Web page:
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Survey of disability that is associated with Parkinson's disease


Peterson, GM and Nolan, BW and Millingen, KS, Survey of disability that is associated with Parkinson's disease, The Medical journal of Australia, 149, (2) pp. 69-70. ISSN 0025-729X (1988) [Refereed Article]

DOI: doi:10.5694/j.1326-5377.1988.tb120506.x


Parkinson's disease is a relatively-common and disabling neurological condition. The aim of this study was to gather clinical and sociodemographic data on a sample of patients with Parkinson's disease in Tasmania, and to determine the impact of the disease on the patients. Sixty patients were studied. The median age of the sample was 71 years, and the median duration of Parkinson's disease was six years. About two-thirds of the patients experienced difficulty with simple everyday activities, such as dressing and getting out of a chair. Disability was related significantly to the duration of the disease. The number of antiparkinsonian drugs that were prescribed increased in proportion with the duration of the disease and the disability of the patient. Parkinson's disease was responsible apparently for 40% of the patients retiring from employment early; 32% of patients who had been drivers had lost their driver's licence because of the disease. Although the condition affects motor function progressively, few patients received physiotherapy as part of their management.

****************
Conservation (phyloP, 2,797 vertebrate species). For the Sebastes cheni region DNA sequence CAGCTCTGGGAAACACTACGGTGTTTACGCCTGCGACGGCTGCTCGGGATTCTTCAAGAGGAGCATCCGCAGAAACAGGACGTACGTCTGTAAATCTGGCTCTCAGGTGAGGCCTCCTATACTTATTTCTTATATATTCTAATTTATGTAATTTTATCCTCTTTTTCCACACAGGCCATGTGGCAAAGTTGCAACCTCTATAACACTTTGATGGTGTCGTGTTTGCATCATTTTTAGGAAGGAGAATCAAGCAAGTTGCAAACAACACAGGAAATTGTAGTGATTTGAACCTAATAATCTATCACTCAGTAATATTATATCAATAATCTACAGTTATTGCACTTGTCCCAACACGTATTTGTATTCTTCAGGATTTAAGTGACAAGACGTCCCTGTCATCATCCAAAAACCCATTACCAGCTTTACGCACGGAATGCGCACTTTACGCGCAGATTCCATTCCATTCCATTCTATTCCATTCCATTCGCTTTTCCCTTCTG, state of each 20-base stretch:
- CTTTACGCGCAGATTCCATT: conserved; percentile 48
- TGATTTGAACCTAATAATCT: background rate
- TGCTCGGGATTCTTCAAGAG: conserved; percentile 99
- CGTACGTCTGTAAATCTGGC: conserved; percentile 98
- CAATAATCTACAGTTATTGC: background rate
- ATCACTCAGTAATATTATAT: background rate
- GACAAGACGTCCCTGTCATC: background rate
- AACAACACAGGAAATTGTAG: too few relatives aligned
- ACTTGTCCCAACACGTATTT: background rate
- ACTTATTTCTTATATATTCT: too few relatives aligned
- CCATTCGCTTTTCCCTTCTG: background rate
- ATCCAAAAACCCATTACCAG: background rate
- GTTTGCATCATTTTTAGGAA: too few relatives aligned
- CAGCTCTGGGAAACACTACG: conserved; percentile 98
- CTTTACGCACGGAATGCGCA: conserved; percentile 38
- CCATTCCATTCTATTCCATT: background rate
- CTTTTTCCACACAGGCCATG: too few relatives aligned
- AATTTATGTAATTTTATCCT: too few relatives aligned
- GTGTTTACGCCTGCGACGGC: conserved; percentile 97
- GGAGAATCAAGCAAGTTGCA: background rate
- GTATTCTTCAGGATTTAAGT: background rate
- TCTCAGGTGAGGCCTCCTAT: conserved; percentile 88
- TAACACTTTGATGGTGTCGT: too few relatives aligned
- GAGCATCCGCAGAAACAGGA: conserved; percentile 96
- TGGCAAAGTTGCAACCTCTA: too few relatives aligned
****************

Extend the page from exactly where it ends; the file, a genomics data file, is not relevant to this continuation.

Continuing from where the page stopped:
Item Details

Item Type:Refereed Article
Research Division:Health Sciences
Research Group:Health services and systems
Research Field:Health services and systems not elsewhere classified
Objective Division:Health
Objective Group:Public health (excl. specific population health)
Objective Field:Public health (excl. specific population health) not elsewhere classified
UTAS Author:Peterson, GM (Professor Gregory Peterson)
ID Code:111098
Year Published:1988
Web of Science® Times Cited:11
Deposited By:College Office - CHM
Deposited On:2016-08-30
Last Modified:2016-08-30

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